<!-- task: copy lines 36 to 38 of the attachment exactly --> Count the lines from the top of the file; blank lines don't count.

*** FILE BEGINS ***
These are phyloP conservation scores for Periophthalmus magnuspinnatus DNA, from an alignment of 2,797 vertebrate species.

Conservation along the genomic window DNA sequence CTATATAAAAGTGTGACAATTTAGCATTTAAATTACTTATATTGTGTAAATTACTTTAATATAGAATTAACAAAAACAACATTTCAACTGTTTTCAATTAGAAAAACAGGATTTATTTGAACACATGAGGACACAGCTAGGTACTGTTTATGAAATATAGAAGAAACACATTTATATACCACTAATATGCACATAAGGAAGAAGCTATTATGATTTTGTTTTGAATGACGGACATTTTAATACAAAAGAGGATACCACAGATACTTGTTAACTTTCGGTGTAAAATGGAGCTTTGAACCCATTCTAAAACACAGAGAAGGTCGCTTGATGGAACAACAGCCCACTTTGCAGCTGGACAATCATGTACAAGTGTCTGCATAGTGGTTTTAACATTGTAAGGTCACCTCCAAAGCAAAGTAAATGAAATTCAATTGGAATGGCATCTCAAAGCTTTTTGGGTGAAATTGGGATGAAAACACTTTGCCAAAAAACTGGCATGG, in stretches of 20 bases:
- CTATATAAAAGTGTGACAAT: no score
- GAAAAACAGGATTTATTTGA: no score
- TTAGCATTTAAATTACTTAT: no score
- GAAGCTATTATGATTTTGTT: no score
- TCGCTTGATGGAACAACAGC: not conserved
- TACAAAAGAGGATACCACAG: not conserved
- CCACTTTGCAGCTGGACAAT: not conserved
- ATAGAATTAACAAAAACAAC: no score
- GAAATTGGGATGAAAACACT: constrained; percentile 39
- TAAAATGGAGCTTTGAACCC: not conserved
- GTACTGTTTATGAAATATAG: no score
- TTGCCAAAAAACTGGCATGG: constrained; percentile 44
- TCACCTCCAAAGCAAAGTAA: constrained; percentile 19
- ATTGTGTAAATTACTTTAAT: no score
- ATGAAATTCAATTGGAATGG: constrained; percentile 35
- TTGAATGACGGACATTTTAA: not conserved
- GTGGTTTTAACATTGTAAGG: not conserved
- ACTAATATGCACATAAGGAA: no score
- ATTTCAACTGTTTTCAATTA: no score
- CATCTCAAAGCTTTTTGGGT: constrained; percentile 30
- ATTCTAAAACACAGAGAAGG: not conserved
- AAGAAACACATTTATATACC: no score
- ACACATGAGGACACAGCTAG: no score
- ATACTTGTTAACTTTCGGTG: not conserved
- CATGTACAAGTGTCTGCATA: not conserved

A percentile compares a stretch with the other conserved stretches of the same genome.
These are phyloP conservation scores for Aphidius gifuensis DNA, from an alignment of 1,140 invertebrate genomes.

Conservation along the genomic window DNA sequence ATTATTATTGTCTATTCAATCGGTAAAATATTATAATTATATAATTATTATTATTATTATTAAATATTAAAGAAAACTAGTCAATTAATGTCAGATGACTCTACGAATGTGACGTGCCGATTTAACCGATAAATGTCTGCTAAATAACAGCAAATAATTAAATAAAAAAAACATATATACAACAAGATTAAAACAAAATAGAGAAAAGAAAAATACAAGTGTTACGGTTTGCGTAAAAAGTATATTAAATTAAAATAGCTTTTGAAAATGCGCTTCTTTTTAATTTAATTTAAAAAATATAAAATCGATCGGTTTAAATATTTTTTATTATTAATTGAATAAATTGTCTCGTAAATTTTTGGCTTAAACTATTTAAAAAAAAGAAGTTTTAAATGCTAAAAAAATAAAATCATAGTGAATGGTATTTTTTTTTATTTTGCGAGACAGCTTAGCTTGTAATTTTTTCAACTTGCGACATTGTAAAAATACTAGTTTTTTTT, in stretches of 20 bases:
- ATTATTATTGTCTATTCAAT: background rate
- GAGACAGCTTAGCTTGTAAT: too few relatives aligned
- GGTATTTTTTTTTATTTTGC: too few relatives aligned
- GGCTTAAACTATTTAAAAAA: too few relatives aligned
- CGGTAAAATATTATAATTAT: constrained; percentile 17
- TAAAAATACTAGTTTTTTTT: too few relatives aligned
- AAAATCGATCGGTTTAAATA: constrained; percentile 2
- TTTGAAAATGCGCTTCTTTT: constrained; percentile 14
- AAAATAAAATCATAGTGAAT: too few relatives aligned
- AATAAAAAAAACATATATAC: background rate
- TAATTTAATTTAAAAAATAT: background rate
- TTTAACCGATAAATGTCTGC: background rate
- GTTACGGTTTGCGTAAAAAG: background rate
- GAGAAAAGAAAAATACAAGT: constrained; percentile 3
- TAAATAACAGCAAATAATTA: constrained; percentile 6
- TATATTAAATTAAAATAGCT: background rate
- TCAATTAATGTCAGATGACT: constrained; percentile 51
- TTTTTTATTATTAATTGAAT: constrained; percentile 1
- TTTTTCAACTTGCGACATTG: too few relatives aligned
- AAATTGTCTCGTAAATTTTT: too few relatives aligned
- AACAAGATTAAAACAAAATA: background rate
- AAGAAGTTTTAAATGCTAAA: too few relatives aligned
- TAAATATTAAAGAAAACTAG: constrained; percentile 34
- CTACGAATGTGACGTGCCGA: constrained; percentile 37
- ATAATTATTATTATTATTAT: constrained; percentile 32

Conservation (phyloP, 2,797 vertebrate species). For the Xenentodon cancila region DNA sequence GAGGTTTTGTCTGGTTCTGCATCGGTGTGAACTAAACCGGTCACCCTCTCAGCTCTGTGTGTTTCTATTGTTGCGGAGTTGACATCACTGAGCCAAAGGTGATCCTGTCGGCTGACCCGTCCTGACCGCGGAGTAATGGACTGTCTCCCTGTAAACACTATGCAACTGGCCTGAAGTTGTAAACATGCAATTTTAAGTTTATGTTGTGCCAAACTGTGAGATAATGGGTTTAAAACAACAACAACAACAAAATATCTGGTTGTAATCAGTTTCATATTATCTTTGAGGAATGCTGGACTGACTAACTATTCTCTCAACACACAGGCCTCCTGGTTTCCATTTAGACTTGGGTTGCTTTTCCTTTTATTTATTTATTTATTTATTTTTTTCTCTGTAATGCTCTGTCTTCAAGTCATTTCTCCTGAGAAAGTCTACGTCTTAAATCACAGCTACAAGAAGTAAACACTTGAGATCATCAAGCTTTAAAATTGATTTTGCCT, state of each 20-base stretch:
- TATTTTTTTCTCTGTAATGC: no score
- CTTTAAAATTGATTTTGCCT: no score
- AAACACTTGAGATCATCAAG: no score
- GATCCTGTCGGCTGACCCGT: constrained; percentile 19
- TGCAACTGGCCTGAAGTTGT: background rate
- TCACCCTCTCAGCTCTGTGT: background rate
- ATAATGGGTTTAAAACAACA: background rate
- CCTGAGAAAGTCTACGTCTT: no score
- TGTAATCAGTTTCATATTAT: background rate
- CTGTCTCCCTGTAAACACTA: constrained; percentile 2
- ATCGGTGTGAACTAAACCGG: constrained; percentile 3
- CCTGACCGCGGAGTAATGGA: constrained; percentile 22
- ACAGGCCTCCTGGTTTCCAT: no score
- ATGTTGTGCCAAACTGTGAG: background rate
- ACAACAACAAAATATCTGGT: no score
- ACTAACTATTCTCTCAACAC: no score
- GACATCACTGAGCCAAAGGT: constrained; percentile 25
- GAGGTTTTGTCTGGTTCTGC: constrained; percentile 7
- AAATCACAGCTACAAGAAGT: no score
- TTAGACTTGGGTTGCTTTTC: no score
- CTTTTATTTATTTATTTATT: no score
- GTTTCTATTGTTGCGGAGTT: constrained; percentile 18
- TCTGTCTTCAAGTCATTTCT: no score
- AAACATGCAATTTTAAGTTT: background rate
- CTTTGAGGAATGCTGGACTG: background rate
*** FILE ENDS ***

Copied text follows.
- TAAAAATACTAGTTTTTTTT: too few relatives aligned
- AAAATCGATCGGTTTAAATA: constrained; percentile 2
- TTTGAAAATGCGCTTCTTTT: constrained; percentile 14